After Franklin’s death, she learned about the resumption of his affair with Ms. Mercer. It was doubly painful because her daughter, Anna, had helped arrange a get together for the lovers, at Franklin’s request.
Anna was the one who told Eleanor that Lucy had been with Franklin at the end. The estrangement that followed between mother and daughter took years to repair.
Fortunately, Eleanor was busier than ever after Franklin’s death. President Harry Truman appointed her as a U.S. delegate to the United Nations, and she increased her work promoting human rights and the rights of African Americans.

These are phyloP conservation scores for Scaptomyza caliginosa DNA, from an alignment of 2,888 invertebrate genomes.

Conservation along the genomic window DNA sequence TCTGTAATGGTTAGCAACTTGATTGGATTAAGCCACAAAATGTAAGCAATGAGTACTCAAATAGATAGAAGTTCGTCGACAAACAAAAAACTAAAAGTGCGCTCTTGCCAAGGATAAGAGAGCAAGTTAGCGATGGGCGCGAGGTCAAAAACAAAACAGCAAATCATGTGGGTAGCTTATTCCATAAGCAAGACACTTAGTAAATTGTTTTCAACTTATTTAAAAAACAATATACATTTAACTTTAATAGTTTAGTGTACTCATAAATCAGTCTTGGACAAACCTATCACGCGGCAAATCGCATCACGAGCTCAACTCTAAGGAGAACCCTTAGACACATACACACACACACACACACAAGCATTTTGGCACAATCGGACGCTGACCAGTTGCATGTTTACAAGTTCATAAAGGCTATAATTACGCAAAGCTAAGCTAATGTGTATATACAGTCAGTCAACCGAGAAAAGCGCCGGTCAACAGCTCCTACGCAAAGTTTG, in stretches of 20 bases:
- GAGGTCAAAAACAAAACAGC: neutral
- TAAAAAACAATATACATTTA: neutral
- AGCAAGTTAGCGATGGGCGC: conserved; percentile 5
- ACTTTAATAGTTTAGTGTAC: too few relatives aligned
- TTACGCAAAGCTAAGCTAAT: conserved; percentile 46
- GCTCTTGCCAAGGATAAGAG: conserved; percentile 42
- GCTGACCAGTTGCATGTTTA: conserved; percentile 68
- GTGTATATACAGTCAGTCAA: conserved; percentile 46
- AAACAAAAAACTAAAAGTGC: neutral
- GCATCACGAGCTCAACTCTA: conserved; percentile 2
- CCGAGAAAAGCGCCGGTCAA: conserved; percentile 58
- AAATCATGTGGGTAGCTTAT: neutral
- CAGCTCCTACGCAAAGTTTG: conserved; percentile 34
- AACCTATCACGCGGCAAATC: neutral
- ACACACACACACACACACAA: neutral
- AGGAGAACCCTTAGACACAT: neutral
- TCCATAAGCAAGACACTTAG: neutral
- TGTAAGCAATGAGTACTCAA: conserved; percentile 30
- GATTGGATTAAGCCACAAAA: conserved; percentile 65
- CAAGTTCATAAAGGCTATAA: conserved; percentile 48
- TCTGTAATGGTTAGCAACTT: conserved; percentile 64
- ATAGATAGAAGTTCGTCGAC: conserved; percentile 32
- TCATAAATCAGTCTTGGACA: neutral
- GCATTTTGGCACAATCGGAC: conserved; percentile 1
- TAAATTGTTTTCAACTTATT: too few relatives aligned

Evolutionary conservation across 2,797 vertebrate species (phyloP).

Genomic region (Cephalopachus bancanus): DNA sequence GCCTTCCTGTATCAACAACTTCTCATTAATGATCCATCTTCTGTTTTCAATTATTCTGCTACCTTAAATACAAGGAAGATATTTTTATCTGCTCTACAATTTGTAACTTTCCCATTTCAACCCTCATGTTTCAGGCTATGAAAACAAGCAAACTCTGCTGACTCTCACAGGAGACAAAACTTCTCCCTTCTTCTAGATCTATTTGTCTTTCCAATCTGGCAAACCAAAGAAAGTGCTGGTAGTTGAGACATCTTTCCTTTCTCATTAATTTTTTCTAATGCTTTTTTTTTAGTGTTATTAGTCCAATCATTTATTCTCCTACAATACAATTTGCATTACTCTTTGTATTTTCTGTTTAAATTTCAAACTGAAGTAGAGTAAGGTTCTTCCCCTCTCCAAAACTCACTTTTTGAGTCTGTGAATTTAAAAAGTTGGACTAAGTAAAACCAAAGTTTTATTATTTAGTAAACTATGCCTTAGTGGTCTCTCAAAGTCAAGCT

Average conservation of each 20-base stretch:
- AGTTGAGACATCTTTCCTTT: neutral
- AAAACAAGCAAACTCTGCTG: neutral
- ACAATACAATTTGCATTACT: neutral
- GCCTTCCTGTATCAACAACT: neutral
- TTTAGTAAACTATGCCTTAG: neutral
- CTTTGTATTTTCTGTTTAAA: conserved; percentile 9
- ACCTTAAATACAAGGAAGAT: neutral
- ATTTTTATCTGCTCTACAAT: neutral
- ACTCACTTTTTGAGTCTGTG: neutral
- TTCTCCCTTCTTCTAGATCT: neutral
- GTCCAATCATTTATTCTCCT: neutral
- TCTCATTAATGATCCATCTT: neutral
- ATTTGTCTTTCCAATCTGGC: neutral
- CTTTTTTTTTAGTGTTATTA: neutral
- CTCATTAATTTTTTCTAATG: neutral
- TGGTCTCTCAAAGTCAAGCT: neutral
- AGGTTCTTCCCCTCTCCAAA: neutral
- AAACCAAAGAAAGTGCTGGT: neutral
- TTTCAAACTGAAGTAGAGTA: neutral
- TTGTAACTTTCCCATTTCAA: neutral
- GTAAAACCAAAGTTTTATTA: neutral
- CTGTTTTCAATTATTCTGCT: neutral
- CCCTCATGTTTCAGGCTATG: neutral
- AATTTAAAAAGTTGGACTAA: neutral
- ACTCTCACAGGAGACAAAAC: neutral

She continued writing and traveling, and wrote two additional autobiographies. She died in 1962 at 78 years old.
Each webinar presentation is followed by a Q&A session with the speaker. Many of the questions for this session asked about the nature of the close friendship Eleanor had with Lorena Hickok, a writer and journalist who was a known lesbian.
Ms. Goddard quoted Doris Kearns Goodwin, who concluded that the public will never know for sure if the intense friendship was more than platonic. Regardless, the relationship was supportive, loving, and intellectually stimulating for both women.
The webinars are organized by the Levy Senior Center Foundation. Lectures are free but registration is required. Registration is at lscfevanston.org. Famed storyteller Megan Wells offered five presentations, which began on June 2.